Food preferences and shopping habits of older people Public Deposited

http://ir.library.oregonstate.edu/concern/graduate_thesis_or_dissertations/d217qr86c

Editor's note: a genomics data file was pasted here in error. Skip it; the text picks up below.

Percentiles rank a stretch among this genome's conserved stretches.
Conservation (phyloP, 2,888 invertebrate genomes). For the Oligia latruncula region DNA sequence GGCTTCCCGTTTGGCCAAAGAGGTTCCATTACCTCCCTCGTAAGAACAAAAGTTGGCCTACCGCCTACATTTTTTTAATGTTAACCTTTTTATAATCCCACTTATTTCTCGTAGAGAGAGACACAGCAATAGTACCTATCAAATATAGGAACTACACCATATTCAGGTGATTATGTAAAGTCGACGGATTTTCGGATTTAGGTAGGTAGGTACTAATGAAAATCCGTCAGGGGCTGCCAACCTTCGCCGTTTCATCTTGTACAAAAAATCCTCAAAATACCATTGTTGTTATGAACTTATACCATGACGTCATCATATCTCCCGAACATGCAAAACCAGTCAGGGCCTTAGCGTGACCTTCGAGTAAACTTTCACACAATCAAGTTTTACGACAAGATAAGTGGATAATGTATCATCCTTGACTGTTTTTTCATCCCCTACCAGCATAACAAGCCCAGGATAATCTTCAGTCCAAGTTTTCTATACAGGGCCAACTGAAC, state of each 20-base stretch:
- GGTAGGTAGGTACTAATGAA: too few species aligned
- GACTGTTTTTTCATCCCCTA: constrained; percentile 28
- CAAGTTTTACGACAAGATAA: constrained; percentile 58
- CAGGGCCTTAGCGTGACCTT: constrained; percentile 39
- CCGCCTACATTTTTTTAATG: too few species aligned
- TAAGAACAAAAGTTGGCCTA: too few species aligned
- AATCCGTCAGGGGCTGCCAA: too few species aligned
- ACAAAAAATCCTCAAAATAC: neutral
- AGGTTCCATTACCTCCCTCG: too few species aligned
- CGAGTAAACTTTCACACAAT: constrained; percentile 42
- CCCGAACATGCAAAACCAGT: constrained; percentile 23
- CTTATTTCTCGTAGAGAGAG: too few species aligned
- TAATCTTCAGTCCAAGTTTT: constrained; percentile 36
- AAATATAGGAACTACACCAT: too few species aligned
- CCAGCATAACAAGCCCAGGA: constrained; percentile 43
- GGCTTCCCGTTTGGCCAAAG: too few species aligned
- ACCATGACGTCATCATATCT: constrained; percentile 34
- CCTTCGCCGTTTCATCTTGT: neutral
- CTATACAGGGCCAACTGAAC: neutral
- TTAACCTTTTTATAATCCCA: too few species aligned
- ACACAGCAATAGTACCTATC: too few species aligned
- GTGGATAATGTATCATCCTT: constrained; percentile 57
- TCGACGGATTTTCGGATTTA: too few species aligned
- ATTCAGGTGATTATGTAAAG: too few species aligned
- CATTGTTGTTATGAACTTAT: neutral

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  • Ninety people, aged 60 and older, were interviewed regarding their shopping habits, use of convenience foods, frequency of food use and reasons for food preferences. The relation of income level and education level to reasons for food use was also investigated. The major source of purchased food was the chain supermarket. Shopping was done primarily on a once a week basis. The food groups purchased most frequently were fruits and vegetables, and milk and milk products. The primary determinants of these shopping patterns were food quality, economy, and convenience. Convenience foods were widely used by the elderly study subjects. They were valued for their ease of preparation. Income level did not influence the choice of market place or the use of convenience foods. More than three fourths of the subjects used some form of milk each day. Low fat milks were most popular. Ground beef and chicken were the most frequently used meats. Beef steaks and roasts and all forms of pork were also well liked. The fruits, in general, were well liked and used on a regular basis. Green beans were the most frequently used vegetable on a weekly basis; lettuce the most frequently used vegetable on a daily basis. With one exception, enriched breads were consumed daily by all subjects. The dry, unsweetened cereals were the most frequently used form of cereal. A preference was found for margarine and oil over butter, shortening, cream, and lard. Coffee, tea, fruit and vegetable juices were all consumed frequently. Soft drinks, artificially sweetened drinks and alcoholic beverages were less acceptable to the elderly. Sensory reasons and the degree of preparation required by a food item were the two most frequently given reasons for food selection. Health considerations were also important to the older people who were both weight conscious and concerned about heart disease. Neither income level nor educational level had an influence on the reasons given for food use.
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